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Infochemical control of microbial interactions and nutrient cycling in the North Atlantic

This project supported MIT/WHOI Joint Program Student Bethanie Edwards.

Our overarching scientific objective is to understand the role of infochemical signaling on the flow of key nutrients during plankton blooms in the North Atlantic. Building upon our prior work, our project will target a diverse array of cornerstone infochemicals and assess how they critically regulate microbial interactions, ecosystem dynamics and nutrient fluxes. We have identified enigmatic biogeochemical pathways that consistently defy explanation using canonical bottom-up or top-down ecosystem controls, and instead, propose that they are under ‘infochemical control’. For each pathway we propose a number of testable hypotheses, which will be explored using a threefold approach: first, we will analytically ‘listen’ to infochemical conversations amongst key groups of microbial plankton involved in these pathways; second, we will molecularly ‘interrogate’ these groups in field- and lab-based experiments designed to perturb both environmental conditions and/or signaling pathways to reveal how infochemicals exert controls on cellular metabolism, growth, interactions and mortality at a molecular level; and third, we will biogeochemically ‘implicate’ infochemical signaling as critical controls on biogeochemical fluxes of carbon and nutrients in the sea. We will apply these approaches using novel chemical, genetic, and molecular tools under in situ conditions during NSF-funded cruises.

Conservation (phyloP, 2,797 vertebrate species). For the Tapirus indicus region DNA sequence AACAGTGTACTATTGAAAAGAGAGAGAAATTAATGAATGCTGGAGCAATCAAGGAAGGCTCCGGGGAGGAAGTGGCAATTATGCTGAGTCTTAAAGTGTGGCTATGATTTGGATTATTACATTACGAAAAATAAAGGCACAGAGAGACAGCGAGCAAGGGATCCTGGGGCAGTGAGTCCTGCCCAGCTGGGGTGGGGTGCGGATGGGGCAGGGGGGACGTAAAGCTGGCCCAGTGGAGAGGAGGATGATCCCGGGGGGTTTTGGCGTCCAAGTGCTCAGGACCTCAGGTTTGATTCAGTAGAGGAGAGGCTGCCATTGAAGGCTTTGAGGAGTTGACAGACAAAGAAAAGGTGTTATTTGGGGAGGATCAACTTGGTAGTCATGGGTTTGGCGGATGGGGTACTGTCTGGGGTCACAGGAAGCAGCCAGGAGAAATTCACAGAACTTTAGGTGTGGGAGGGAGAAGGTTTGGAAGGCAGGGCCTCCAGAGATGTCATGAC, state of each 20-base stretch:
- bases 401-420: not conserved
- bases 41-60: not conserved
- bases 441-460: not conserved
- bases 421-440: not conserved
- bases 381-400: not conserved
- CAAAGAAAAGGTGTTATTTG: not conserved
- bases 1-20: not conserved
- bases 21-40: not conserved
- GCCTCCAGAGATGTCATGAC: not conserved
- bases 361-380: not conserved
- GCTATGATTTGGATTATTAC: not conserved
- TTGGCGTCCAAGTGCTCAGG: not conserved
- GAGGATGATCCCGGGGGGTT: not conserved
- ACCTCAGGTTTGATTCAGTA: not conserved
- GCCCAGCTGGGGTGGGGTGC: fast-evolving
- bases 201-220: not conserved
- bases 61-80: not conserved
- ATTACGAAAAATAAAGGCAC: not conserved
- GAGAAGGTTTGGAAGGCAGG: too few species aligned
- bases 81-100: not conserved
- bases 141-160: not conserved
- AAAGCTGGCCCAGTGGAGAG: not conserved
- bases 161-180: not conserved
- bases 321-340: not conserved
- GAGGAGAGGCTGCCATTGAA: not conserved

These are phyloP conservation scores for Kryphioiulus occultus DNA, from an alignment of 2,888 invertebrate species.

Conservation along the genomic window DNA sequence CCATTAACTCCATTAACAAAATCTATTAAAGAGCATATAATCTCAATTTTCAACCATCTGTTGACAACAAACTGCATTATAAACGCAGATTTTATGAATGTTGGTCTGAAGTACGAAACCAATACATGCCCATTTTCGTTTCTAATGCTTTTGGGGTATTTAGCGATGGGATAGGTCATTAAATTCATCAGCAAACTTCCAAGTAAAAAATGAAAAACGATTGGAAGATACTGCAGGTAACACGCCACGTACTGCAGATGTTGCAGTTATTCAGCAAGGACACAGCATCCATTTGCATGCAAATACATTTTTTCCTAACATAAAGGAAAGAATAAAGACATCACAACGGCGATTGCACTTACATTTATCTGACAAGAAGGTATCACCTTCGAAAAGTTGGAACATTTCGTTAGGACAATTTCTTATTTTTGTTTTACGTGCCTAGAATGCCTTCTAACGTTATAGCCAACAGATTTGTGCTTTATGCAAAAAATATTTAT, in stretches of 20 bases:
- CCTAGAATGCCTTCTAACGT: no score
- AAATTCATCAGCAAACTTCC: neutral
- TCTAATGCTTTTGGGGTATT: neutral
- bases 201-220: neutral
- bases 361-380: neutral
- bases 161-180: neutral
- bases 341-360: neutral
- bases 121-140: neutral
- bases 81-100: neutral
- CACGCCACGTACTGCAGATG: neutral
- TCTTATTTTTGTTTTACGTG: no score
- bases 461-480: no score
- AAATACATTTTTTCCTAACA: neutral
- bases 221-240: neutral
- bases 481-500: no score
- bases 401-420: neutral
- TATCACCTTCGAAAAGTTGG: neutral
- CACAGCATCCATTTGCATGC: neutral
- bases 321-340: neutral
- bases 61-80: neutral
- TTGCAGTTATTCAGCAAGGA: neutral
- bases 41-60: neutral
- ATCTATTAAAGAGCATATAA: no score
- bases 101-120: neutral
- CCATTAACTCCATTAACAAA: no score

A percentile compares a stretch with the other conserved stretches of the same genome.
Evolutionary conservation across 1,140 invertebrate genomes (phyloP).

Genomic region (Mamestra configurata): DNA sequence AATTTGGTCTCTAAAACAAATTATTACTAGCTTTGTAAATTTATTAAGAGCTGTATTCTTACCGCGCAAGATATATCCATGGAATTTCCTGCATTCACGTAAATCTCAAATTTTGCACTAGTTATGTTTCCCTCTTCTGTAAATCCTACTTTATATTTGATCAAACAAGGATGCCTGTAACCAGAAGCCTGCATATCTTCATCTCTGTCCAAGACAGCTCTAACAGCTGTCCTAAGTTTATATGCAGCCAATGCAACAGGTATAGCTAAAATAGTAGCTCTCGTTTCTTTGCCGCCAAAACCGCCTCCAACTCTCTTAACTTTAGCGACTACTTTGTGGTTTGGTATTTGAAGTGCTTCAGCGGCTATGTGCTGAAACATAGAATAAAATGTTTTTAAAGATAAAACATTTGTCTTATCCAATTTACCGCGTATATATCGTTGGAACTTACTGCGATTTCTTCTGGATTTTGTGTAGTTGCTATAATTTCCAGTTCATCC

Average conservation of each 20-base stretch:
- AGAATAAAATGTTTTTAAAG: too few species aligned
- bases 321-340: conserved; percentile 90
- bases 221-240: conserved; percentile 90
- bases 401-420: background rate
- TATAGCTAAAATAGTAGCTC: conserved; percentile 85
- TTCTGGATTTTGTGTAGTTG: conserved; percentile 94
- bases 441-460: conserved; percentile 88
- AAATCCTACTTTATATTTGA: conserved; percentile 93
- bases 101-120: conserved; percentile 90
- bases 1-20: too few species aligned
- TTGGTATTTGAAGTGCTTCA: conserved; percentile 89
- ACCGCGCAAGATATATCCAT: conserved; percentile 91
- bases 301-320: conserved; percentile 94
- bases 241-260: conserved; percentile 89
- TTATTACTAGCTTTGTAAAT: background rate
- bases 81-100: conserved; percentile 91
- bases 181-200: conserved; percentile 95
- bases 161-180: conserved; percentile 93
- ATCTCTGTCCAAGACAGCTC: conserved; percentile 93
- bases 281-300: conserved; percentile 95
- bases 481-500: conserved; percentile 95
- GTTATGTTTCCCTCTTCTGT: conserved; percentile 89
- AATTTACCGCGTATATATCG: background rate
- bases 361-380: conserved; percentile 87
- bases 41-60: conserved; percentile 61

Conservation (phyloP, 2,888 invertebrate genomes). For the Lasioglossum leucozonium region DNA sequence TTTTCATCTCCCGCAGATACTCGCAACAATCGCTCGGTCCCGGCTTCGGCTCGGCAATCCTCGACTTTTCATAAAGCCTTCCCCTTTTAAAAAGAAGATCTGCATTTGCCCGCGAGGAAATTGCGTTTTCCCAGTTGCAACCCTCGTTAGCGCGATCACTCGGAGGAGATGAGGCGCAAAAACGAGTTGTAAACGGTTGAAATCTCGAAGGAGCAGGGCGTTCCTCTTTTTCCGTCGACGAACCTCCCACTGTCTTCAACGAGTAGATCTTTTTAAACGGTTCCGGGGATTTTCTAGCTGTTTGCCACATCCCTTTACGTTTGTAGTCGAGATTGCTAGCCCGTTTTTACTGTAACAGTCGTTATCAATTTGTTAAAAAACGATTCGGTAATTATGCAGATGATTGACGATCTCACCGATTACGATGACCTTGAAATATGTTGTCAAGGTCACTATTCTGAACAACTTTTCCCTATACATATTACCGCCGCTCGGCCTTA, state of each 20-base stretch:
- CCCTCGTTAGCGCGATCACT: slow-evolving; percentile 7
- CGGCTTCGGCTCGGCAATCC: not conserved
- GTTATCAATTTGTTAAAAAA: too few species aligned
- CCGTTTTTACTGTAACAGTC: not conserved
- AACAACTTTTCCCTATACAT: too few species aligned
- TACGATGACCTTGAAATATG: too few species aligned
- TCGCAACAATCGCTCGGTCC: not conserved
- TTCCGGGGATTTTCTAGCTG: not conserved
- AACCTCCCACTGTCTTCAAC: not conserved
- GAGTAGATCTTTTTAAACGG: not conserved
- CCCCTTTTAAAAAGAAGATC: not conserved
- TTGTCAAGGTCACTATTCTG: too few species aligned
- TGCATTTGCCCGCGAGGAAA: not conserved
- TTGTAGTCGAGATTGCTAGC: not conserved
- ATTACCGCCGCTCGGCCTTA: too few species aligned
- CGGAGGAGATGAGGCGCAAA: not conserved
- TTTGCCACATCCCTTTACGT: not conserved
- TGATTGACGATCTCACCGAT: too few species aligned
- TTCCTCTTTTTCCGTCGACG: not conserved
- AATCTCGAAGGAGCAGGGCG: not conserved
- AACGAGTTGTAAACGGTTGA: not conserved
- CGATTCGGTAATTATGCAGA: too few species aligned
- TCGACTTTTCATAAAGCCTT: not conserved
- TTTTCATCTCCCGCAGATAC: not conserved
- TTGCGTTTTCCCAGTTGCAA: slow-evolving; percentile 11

For data files generated by the PIs working on this project, please go here.

Funding Agencies


Benjamin Van Mooy1*, Kay Bidle2, Mathew Johnson1, Tracy Mincer1, Assaf Vardi3.

1 Woods Hole Oceanographic Institution, Woods Hole, MA.
2Institute of Marine and Coastal Sciences, Rutgers University, New Brunswick, NJ.
3Department of Plant Sciences, Weizmann Institute of Science, Rehovot, Israel.
* Lead-PI